There’s certainly no shortage of superhero team-up stories out there, but Flynn does some things slightly different in The Mighty Crusaders #1 that give it a little bit of uniqueness. The first part of the issue is spent with various members of the team fighting a dinosaur and Flynn does well in introducing each character to the reader. There’s a team dynamic there for sure, but Flynn also brings along conflict by dropping certain characters on both the reader and the rest of the Mighty Crusaders. In a way, Flynn is setting up the stakes for the series by tapping into a marketability mentality when it comes to the Mighty Crusaders, offering dialogue that supports the notion that perception is reality. By embracing the notion that a team of superheroes have to save the day and actually look good doing it, Flynn adds a hook into the 24/7 news cycle the world currently exists in.

Shannon’s artwork is pretty gorgeous to look at. The no-muss linework is straightforward and gives Shannon plenty of room to play around with the character designs, ensuring that each character has a look that matches their personality. The variety of insets and overlays keeps up with the action nicely, which works well for Shannon considering that most of the issue is a knockdown, drag-out brawl. Herms relies on a color palette that’s extremely bright and vivid, allowing the characters’ costumes to have a sufficient amount of pop. And Morelli’s lettering is a nice nod to comics of old, emphasizing the intensity of the battle through various sound effects and differing font types.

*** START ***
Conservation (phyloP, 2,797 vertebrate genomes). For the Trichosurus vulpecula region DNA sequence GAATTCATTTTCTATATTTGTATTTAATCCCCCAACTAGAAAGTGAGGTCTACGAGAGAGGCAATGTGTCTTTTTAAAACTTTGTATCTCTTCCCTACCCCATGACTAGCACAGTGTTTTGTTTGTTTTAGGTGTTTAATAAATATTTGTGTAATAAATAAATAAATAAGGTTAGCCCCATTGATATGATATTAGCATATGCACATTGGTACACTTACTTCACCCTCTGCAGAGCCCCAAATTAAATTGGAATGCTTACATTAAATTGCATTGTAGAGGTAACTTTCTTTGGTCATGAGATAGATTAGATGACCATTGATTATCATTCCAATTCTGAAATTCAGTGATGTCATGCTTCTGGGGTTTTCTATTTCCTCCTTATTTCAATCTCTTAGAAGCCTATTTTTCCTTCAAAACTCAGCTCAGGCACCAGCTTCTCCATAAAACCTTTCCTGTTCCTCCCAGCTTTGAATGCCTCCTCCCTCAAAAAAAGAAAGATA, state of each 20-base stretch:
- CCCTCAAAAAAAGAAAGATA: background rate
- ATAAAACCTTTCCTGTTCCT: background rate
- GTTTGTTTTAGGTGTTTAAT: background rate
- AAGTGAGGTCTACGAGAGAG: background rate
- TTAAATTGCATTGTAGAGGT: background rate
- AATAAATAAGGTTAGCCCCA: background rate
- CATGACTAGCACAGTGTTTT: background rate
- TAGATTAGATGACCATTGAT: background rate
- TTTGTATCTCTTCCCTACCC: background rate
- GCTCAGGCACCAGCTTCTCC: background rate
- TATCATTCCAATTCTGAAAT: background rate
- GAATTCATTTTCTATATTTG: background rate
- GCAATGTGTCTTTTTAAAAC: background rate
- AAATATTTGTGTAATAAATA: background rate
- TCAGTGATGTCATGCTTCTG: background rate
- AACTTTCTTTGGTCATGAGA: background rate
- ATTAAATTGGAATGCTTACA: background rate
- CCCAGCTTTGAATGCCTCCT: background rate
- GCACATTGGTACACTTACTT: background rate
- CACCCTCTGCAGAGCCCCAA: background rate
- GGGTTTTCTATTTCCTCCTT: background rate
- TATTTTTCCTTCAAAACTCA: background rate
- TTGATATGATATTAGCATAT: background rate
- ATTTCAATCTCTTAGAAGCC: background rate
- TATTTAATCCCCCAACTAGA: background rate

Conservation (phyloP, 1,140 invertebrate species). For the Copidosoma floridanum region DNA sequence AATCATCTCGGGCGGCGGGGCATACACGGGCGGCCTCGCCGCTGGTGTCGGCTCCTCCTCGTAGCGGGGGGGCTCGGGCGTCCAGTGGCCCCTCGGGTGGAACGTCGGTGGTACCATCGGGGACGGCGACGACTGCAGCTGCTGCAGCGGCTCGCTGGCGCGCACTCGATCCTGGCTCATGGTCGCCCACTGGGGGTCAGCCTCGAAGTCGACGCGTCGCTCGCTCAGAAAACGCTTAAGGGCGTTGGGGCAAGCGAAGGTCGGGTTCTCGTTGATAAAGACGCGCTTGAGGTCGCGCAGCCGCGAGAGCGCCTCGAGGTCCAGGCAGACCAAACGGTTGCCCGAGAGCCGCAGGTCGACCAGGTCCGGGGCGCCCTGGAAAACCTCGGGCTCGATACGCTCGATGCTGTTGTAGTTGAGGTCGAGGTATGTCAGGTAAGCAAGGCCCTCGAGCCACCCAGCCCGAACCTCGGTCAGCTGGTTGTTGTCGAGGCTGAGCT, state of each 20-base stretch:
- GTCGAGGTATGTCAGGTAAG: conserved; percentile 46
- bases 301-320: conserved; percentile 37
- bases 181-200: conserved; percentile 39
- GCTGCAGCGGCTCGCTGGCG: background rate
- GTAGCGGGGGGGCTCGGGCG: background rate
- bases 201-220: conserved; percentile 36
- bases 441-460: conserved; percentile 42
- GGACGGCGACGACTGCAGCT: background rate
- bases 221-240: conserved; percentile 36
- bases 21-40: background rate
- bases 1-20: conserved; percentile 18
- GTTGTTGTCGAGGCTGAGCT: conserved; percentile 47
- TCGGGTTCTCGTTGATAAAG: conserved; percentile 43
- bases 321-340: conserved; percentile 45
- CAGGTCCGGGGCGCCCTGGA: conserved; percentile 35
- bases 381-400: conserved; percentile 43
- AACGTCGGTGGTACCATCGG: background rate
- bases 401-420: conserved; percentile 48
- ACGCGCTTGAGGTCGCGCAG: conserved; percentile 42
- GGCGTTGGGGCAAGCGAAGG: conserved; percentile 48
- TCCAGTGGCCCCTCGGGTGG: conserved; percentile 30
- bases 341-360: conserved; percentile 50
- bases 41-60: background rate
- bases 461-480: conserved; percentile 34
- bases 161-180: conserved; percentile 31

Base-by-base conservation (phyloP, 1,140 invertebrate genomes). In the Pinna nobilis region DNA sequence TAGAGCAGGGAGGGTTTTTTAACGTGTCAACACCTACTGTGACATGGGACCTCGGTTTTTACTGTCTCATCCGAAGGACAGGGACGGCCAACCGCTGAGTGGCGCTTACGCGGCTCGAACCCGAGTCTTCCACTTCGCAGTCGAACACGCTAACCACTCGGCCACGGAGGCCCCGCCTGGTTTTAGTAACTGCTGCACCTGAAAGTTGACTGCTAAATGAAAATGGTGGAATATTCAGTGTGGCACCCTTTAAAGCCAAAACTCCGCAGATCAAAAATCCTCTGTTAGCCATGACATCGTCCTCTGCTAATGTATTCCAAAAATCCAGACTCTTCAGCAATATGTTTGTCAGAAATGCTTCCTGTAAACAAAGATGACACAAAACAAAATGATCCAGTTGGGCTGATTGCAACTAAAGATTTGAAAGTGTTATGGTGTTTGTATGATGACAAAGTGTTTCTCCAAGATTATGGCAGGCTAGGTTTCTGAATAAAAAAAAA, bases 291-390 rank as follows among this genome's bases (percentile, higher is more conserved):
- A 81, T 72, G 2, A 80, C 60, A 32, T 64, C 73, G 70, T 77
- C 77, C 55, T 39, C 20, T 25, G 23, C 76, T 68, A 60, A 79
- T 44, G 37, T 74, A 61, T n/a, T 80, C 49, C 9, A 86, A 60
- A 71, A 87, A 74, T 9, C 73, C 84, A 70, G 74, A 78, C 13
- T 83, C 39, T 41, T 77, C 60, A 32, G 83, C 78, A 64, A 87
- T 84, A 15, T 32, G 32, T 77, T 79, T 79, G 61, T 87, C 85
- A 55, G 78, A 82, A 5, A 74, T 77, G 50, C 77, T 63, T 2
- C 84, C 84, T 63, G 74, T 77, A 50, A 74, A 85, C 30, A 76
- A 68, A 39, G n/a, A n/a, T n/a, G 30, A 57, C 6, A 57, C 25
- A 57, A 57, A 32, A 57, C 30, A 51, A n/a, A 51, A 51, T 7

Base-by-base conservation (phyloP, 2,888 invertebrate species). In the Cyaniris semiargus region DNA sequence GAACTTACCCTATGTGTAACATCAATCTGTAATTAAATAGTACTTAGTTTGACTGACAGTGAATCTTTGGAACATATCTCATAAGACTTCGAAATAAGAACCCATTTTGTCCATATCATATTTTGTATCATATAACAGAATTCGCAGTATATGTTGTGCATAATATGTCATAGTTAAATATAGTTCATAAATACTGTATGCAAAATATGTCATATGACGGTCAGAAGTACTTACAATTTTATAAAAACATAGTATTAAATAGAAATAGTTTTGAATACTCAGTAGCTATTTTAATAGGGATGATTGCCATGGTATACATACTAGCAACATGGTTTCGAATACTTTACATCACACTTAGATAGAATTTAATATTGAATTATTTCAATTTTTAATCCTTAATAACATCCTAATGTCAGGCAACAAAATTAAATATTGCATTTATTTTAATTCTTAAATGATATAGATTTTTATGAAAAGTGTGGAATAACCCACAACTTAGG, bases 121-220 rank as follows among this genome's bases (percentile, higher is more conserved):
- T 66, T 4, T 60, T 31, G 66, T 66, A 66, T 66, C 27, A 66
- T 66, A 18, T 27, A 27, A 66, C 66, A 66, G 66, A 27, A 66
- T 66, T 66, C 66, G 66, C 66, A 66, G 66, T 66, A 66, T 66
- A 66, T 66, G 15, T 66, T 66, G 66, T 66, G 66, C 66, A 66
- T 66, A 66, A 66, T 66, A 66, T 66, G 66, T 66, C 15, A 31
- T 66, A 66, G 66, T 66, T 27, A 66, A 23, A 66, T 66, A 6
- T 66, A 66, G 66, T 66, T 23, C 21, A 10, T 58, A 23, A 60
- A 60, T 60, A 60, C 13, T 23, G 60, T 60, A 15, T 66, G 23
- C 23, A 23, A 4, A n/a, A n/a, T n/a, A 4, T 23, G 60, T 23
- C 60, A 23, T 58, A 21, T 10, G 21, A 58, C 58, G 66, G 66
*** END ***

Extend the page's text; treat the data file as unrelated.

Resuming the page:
The Mighty Crusaders #1 is a nice throwback to a different era in comics that still feels modernized. Victoria Adams (aka The Shield) is tasked with leading the titular group against enemies that challenge them both physically and mentally. Flynn’s script is easy and straightforward, effectively giving the reader all the information they need to know what’s going on. Shannon’s illustrations are clean and simple, evoking a different era in comics. The Mighty Crusaders #1 is a lot of fun as far as first issues go, if for nothing else because the team is squaring off against a vindictive dinosaur.

The Mighty Crusaders #1 is available now.